When I say “Mormon Elder,” an image pops into your head, right? Or if I say “Lutheran pastor” or “Orthodox rabbi” or “womynpriest of a Unitarian faith community fellowship co-op”—you know who we’re talking about. Fair or not, you can picture the type right away, down to the tone of their voice and the cut and color of their hair. There may be some exceptions, but there is definitely a type.
But what about when I say “Catholic priest?”
I recently had the opportunity to edit the short autobiographies of twenty seminarians. It was a strange job, and I felt a little monstrous as I cut the stories down drastically to fit the required word count: “Hm, best friend in a coma? Sorry, no room. Gave dad the news while he was serving in Iraq? Touching, but too long—that’s gotta go. ‘May the peace of Christ be with you’? Sonny, we don’t have time for that!” and so on.
But as I gave the edited bios a final once-over, something struck me: there was no pattern. Other than that all twenty seminarians were men, they had nothing else in common that I could see. Some were teenagers, one was a widowed Navy vet. Some had been pious children with make-believe altars in their bedrooms, others had been atheists. They had been high school jocks, or engineers, or had considered a career in politics, or just drifted aimlessly until God came and smacked them with a vocation. Some of their mothers had pushed them into considering the priesthood; other mothers (quite a few, actually) laughed when their sons first mentioned the idea.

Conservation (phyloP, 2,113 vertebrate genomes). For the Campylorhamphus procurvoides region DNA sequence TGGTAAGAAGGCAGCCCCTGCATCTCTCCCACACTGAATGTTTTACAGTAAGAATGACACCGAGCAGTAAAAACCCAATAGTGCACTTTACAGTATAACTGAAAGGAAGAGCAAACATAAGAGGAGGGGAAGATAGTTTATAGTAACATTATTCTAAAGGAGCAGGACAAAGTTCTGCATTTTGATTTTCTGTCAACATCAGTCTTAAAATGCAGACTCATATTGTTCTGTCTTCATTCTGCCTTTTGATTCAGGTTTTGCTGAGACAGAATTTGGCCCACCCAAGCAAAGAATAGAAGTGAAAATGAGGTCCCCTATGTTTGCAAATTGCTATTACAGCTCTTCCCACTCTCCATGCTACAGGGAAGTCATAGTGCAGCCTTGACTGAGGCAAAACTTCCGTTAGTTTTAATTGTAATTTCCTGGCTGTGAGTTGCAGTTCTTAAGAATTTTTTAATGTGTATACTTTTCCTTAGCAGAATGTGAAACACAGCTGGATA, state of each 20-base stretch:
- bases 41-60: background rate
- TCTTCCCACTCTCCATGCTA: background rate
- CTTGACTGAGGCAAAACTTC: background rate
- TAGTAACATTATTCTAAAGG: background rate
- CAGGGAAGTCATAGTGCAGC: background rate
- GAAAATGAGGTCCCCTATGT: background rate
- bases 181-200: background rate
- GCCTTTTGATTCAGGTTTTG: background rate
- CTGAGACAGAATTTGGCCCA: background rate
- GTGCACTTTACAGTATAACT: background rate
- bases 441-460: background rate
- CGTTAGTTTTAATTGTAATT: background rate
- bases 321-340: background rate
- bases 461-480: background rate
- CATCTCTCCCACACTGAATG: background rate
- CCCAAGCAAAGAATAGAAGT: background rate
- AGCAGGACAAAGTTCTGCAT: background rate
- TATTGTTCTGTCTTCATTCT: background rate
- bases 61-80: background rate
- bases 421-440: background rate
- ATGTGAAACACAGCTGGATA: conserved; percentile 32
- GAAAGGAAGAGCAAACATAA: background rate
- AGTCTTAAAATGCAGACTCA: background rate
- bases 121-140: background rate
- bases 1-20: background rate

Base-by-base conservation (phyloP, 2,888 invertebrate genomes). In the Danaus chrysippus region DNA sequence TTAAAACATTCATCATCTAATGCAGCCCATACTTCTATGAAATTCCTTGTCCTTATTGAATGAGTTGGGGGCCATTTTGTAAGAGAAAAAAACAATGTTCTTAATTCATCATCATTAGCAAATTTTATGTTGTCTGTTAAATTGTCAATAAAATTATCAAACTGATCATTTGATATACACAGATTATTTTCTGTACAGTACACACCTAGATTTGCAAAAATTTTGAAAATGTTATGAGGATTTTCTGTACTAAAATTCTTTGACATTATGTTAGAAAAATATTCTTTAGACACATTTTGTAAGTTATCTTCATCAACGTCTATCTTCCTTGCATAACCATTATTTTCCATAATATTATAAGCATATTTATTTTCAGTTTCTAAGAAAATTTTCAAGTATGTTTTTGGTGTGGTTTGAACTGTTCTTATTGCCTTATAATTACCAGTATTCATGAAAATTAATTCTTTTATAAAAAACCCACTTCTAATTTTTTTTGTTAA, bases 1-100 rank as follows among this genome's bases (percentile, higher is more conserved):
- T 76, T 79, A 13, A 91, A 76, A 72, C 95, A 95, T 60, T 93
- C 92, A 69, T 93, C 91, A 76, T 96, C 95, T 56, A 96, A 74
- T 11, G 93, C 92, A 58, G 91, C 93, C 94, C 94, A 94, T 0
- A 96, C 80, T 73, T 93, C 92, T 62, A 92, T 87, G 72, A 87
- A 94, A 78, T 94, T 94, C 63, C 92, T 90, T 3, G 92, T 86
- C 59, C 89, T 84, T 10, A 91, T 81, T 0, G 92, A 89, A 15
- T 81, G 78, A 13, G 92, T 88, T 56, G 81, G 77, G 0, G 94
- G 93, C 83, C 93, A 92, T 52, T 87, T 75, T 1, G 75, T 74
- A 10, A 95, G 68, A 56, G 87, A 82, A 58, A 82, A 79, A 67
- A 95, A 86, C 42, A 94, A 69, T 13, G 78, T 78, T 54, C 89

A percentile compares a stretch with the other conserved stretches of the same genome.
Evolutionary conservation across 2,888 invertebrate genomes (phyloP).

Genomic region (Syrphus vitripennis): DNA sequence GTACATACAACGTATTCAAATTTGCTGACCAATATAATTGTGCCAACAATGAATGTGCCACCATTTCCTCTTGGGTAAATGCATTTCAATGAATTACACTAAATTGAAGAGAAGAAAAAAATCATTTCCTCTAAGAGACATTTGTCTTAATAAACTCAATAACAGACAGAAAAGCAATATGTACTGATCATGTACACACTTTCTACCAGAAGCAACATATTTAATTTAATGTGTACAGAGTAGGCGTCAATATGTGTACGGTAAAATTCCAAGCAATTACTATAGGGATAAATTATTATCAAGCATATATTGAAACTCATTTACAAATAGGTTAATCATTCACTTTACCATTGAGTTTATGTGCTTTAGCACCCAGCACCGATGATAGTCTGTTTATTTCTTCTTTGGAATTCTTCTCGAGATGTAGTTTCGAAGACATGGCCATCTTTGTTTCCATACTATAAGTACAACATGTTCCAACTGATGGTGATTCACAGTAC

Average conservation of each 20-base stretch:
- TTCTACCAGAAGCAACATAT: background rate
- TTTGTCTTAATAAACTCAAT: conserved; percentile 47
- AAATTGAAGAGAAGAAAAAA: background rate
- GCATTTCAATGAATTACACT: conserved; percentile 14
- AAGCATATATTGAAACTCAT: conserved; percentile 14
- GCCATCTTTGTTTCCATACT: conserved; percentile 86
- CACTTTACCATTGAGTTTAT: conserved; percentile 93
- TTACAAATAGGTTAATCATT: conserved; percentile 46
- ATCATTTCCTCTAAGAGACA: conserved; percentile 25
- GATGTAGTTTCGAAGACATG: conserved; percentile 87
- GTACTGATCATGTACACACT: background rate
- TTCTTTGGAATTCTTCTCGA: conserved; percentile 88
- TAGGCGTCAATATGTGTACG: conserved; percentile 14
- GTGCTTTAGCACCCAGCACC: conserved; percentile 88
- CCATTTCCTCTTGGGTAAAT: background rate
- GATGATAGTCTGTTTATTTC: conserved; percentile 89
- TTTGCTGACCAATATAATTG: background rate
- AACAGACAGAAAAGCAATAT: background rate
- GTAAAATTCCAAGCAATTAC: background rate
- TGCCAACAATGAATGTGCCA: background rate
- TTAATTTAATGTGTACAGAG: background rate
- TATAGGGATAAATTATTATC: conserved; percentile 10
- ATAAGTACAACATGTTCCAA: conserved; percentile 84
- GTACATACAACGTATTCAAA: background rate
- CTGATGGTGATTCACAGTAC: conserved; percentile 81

Nothing in common that I could see, other than some mention that they had each reached a point where they could no longer deny where God was leading them. They all—even the ones who had dreamed of the priesthood since childhood—had to turn their backs on something, in order to say “yes” to God.
I thought back over all the priests I’ve known, and this no-pattern pattern was evident there, too: I have known priests who play the drums, and priests who look bizarre without a cassock on; preists who bubble over with mirth, and priests who struggle with depression. Athletes, intellectuals, bon vivants, wet blankets, firebrands, gourmands, shysters, flirts, gentlemen, ascetics, exorcists, prophets, jokers, and weirdos.
In short, men.
The media has, of course, tried hard to make you think “pedophile” when you hear “Catholic priest,” despite what the actual numbers tell us. And I suppose if you grew up in a heavily Irish or Polish or Italian neighborhood, a certain type of guy might typify priesthood for you. But in most cases, the “salad bowl” model of American integration is very evident in the priesthood. A rectory is likely to house a little bit of everyone.
Doesn’t that tell you something? Priests who look like everyone mediate between everyone on Earth and a Heaven that is for everyone. Why look to any other church?
And this is why you shouldn’t worry when you hear non-Catholics sneer, “If your religion is so wonderful, how come Catholics don’t behave any better than anyone else?” Well, they certainly ought to. But just as the priesthood calls men of all types, there is a vocation to Catholicism for all sorts of laity—including people in all stages of the path to holiness.
The only thing that we Catholics really have to have in common is a willingness to hear that call to turn our backs on something, in order to follow God. And that leaves room for an awful lot of variety! Here comes everyone.